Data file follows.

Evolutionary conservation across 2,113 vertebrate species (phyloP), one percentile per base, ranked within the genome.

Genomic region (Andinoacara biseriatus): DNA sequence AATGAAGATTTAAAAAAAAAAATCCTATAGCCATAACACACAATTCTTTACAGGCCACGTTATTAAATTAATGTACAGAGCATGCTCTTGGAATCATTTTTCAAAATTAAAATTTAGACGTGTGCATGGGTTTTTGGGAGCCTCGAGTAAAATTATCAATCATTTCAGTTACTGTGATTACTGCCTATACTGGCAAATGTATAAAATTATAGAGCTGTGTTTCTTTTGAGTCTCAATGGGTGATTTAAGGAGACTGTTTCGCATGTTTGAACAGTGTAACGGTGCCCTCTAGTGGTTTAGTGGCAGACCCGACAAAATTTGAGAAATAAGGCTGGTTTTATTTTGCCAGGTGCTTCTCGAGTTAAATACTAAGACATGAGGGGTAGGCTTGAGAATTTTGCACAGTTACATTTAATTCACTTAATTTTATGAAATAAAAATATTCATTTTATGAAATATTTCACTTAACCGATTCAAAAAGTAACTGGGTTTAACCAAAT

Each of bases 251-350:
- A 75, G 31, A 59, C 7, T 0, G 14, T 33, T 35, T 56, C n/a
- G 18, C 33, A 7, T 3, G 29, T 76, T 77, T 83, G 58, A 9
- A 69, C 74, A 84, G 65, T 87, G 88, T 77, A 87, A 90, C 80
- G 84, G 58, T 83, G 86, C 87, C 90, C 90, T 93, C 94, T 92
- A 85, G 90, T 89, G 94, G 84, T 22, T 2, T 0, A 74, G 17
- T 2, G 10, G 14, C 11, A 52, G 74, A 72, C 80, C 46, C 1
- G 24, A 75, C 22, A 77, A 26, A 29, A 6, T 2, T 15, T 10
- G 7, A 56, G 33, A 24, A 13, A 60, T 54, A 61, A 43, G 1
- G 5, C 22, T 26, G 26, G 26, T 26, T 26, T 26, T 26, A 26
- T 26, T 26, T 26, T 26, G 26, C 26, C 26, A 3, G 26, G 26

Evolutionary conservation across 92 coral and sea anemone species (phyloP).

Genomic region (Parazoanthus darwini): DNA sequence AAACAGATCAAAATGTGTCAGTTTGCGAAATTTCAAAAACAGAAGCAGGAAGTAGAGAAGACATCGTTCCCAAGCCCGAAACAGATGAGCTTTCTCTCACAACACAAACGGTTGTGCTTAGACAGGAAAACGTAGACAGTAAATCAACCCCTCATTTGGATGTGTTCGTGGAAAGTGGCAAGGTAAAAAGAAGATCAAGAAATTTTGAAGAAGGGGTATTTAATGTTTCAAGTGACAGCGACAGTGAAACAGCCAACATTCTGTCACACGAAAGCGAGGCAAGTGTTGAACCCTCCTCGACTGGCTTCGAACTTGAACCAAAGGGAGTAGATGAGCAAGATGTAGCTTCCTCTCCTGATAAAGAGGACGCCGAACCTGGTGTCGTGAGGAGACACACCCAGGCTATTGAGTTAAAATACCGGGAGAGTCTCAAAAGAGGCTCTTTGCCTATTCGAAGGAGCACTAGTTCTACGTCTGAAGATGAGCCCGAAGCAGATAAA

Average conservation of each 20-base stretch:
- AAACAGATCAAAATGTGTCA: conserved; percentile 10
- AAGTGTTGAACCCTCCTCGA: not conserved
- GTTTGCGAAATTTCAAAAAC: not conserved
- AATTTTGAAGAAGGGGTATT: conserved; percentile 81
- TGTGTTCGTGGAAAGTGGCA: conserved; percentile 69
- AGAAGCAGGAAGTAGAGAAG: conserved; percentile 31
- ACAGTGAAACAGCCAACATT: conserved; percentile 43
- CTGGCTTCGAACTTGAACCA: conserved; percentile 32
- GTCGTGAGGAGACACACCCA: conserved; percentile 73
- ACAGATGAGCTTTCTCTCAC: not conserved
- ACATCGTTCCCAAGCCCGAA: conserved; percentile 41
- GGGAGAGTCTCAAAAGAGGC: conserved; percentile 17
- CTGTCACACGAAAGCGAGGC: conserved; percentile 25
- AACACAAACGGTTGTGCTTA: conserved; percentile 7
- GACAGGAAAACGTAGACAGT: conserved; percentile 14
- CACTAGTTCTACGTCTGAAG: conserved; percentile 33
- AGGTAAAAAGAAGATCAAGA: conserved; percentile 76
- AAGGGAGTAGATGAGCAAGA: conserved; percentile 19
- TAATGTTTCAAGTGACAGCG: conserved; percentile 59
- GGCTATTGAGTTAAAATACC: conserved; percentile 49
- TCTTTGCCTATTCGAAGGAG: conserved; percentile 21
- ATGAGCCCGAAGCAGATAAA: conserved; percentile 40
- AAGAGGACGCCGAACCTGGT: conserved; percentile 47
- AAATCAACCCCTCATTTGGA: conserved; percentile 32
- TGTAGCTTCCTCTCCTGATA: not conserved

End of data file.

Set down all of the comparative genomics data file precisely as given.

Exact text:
Evolutionary conservation across 2,113 vertebrate species (phyloP), one percentile per base, ranked within the genome.

Genomic region (Andinoacara biseriatus): DNA sequence AATGAAGATTTAAAAAAAAAAATCCTATAGCCATAACACACAATTCTTTACAGGCCACGTTATTAAATTAATGTACAGAGCATGCTCTTGGAATCATTTTTCAAAATTAAAATTTAGACGTGTGCATGGGTTTTTGGGAGCCTCGAGTAAAATTATCAATCATTTCAGTTACTGTGATTACTGCCTATACTGGCAAATGTATAAAATTATAGAGCTGTGTTTCTTTTGAGTCTCAATGGGTGATTTAAGGAGACTGTTTCGCATGTTTGAACAGTGTAACGGTGCCCTCTAGTGGTTTAGTGGCAGACCCGACAAAATTTGAGAAATAAGGCTGGTTTTATTTTGCCAGGTGCTTCTCGAGTTAAATACTAAGACATGAGGGGTAGGCTTGAGAATTTTGCACAGTTACATTTAATTCACTTAATTTTATGAAATAAAAATATTCATTTTATGAAATATTTCACTTAACCGATTCAAAAAGTAACTGGGTTTAACCAAAT

Each of bases 251-350:
- A 75, G 31, A 59, C 7, T 0, G 14, T 33, T 35, T 56, C n/a
- G 18, C 33, A 7, T 3, G 29, T 76, T 77, T 83, G 58, A 9
- A 69, C 74, A 84, G 65, T 87, G 88, T 77, A 87, A 90, C 80
- G 84, G 58, T 83, G 86, C 87, C 90, C 90, T 93, C 94, T 92
- A 85, G 90, T 89, G 94, G 84, T 22, T 2, T 0, A 74, G 17
- T 2, G 10, G 14, C 11, A 52, G 74, A 72, C 80, C 46, C 1
- G 24, A 75, C 22, A 77, A 26, A 29, A 6, T 2, T 15, T 10
- G 7, A 56, G 33, A 24, A 13, A 60, T 54, A 61, A 43, G 1
- G 5, C 22, T 26, G 26, G 26, T 26, T 26, T 26, T 26, A 26
- T 26, T 26, T 26, T 26, G 26, C 26, C 26, A 3, G 26, G 26

Evolutionary conservation across 92 coral and sea anemone species (phyloP).

Genomic region (Parazoanthus darwini): DNA sequence AAACAGATCAAAATGTGTCAGTTTGCGAAATTTCAAAAACAGAAGCAGGAAGTAGAGAAGACATCGTTCCCAAGCCCGAAACAGATGAGCTTTCTCTCACAACACAAACGGTTGTGCTTAGACAGGAAAACGTAGACAGTAAATCAACCCCTCATTTGGATGTGTTCGTGGAAAGTGGCAAGGTAAAAAGAAGATCAAGAAATTTTGAAGAAGGGGTATTTAATGTTTCAAGTGACAGCGACAGTGAAACAGCCAACATTCTGTCACACGAAAGCGAGGCAAGTGTTGAACCCTCCTCGACTGGCTTCGAACTTGAACCAAAGGGAGTAGATGAGCAAGATGTAGCTTCCTCTCCTGATAAAGAGGACGCCGAACCTGGTGTCGTGAGGAGACACACCCAGGCTATTGAGTTAAAATACCGGGAGAGTCTCAAAAGAGGCTCTTTGCCTATTCGAAGGAGCACTAGTTCTACGTCTGAAGATGAGCCCGAAGCAGATAAA

Average conservation of each 20-base stretch:
- AAACAGATCAAAATGTGTCA: conserved; percentile 10
- AAGTGTTGAACCCTCCTCGA: not conserved
- GTTTGCGAAATTTCAAAAAC: not conserved
- AATTTTGAAGAAGGGGTATT: conserved; percentile 81
- TGTGTTCGTGGAAAGTGGCA: conserved; percentile 69
- AGAAGCAGGAAGTAGAGAAG: conserved; percentile 31
- ACAGTGAAACAGCCAACATT: conserved; percentile 43
- CTGGCTTCGAACTTGAACCA: conserved; percentile 32
- GTCGTGAGGAGACACACCCA: conserved; percentile 73
- ACAGATGAGCTTTCTCTCAC: not conserved
- ACATCGTTCCCAAGCCCGAA: conserved; percentile 41
- GGGAGAGTCTCAAAAGAGGC: conserved; percentile 17
- CTGTCACACGAAAGCGAGGC: conserved; percentile 25
- AACACAAACGGTTGTGCTTA: conserved; percentile 7
- GACAGGAAAACGTAGACAGT: conserved; percentile 14
- CACTAGTTCTACGTCTGAAG: conserved; percentile 33
- AGGTAAAAAGAAGATCAAGA: conserved; percentile 76
- AAGGGAGTAGATGAGCAAGA: conserved; percentile 19
- TAATGTTTCAAGTGACAGCG: conserved; percentile 59
- GGCTATTGAGTTAAAATACC: conserved; percentile 49
- TCTTTGCCTATTCGAAGGAG: conserved; percentile 21
- ATGAGCCCGAAGCAGATAAA: conserved; percentile 40
- AAGAGGACGCCGAACCTGGT: conserved; percentile 47
- AAATCAACCCCTCATTTGGA: conserved; percentile 32
- TGTAGCTTCCTCTCCTGATA: not conserved